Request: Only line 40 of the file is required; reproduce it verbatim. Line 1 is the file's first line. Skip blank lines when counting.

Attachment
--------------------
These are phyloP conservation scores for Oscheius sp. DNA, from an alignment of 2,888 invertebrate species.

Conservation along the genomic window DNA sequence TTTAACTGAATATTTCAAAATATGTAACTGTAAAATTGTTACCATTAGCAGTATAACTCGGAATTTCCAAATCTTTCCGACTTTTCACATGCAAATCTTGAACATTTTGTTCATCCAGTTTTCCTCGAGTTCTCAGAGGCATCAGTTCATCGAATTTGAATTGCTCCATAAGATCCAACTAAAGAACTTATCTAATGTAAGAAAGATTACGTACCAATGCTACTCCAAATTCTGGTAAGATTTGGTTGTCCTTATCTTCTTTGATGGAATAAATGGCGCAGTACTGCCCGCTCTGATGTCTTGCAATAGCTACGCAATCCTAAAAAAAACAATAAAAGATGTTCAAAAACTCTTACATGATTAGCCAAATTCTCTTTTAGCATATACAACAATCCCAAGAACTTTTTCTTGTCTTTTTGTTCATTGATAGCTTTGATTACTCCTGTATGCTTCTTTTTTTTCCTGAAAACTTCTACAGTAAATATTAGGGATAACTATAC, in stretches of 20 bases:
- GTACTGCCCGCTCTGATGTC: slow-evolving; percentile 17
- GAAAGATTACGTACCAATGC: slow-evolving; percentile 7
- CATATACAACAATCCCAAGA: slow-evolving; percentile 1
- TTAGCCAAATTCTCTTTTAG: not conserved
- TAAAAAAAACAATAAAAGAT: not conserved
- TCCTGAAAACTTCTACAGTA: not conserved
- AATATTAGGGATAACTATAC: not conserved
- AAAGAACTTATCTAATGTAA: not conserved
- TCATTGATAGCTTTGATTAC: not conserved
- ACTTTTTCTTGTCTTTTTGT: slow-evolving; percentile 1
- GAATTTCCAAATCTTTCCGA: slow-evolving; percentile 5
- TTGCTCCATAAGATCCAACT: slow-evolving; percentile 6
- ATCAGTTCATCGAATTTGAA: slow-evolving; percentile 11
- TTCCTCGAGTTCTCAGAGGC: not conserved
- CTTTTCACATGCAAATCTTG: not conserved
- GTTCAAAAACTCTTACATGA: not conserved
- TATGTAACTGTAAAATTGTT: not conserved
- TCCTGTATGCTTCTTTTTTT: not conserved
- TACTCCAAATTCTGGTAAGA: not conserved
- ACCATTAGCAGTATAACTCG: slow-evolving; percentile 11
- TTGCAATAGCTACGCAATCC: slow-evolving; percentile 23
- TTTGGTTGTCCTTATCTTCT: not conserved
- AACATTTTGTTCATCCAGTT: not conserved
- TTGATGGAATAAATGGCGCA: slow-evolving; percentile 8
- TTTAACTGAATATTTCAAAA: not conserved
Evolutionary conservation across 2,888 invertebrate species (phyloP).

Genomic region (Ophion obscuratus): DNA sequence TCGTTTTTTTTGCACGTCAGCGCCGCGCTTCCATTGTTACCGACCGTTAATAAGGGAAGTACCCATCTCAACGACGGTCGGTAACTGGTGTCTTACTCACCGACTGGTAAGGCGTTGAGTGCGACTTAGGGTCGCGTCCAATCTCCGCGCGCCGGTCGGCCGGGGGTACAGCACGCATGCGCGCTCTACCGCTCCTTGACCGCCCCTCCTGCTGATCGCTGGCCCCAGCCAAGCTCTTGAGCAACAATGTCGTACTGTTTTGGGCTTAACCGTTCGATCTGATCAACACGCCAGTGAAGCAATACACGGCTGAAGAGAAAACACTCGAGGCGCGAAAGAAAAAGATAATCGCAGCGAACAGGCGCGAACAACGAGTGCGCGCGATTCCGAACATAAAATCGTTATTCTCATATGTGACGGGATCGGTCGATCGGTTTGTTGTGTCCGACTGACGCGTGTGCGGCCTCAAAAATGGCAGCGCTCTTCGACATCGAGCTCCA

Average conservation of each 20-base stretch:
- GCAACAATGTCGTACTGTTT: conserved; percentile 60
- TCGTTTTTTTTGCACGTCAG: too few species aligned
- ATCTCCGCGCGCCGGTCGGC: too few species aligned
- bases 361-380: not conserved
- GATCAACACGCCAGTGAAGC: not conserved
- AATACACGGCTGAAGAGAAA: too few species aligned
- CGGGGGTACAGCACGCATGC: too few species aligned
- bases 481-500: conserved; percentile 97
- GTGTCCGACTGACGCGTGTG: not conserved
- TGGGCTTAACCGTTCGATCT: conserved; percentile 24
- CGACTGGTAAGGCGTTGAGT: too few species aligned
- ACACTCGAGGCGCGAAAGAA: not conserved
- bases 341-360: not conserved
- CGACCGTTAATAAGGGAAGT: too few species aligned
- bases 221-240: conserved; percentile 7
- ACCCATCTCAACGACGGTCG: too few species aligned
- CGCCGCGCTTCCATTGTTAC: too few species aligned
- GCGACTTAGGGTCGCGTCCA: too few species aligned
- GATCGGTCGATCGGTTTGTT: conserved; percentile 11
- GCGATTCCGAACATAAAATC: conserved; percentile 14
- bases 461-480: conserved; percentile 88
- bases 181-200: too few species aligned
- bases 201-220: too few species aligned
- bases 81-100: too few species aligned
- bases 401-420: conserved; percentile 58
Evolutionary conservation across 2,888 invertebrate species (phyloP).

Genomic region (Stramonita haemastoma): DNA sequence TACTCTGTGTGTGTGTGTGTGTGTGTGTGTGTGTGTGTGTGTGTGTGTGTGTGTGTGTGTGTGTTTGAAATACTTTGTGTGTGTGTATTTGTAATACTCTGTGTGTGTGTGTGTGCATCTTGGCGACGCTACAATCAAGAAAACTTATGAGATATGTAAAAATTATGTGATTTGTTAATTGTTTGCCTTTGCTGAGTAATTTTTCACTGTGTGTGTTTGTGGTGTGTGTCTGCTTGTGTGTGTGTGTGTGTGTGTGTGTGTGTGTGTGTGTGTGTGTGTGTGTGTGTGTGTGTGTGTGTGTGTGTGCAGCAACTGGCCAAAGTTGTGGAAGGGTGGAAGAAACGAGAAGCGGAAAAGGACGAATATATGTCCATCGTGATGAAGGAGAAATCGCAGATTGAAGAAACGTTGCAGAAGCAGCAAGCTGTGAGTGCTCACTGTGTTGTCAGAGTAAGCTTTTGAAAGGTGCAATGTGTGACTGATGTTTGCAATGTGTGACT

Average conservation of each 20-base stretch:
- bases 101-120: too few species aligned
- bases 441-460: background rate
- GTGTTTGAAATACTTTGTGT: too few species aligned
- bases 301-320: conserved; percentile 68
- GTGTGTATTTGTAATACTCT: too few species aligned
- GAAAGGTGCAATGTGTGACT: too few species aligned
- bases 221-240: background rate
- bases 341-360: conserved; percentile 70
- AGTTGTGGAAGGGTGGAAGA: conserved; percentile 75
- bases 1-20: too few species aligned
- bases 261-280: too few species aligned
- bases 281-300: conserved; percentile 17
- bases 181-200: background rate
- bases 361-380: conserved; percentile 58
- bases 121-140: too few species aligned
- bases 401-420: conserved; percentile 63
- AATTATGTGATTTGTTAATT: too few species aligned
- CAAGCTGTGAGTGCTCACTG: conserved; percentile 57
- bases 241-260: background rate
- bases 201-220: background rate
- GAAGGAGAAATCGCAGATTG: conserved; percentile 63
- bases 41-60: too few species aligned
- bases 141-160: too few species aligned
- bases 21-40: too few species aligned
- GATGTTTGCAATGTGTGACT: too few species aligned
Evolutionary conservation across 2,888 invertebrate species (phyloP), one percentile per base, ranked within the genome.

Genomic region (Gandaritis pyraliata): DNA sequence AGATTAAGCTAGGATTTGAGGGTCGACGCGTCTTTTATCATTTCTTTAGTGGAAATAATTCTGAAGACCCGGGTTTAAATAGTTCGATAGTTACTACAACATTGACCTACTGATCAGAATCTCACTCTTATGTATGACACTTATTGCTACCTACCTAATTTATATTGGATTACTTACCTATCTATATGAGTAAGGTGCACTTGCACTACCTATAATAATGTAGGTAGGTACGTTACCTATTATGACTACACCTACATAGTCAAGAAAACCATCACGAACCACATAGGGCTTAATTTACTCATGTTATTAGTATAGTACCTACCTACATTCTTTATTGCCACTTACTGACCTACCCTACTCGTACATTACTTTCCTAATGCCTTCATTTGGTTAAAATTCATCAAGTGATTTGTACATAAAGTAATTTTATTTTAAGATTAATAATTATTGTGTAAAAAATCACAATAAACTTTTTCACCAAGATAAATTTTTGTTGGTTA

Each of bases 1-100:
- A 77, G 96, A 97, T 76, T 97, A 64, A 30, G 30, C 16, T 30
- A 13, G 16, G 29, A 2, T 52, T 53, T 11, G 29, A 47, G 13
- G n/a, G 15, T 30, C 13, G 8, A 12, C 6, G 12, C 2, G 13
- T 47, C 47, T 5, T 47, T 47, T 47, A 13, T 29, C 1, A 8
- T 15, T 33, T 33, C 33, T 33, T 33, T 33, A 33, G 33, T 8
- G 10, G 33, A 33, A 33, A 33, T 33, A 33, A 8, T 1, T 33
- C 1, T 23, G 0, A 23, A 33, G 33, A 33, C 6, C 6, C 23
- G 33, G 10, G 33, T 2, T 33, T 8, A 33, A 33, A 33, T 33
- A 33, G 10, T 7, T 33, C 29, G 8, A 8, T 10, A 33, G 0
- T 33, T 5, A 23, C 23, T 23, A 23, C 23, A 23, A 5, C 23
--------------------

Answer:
- TGGGCTTAACCGTTCGATCT: conserved; percentile 24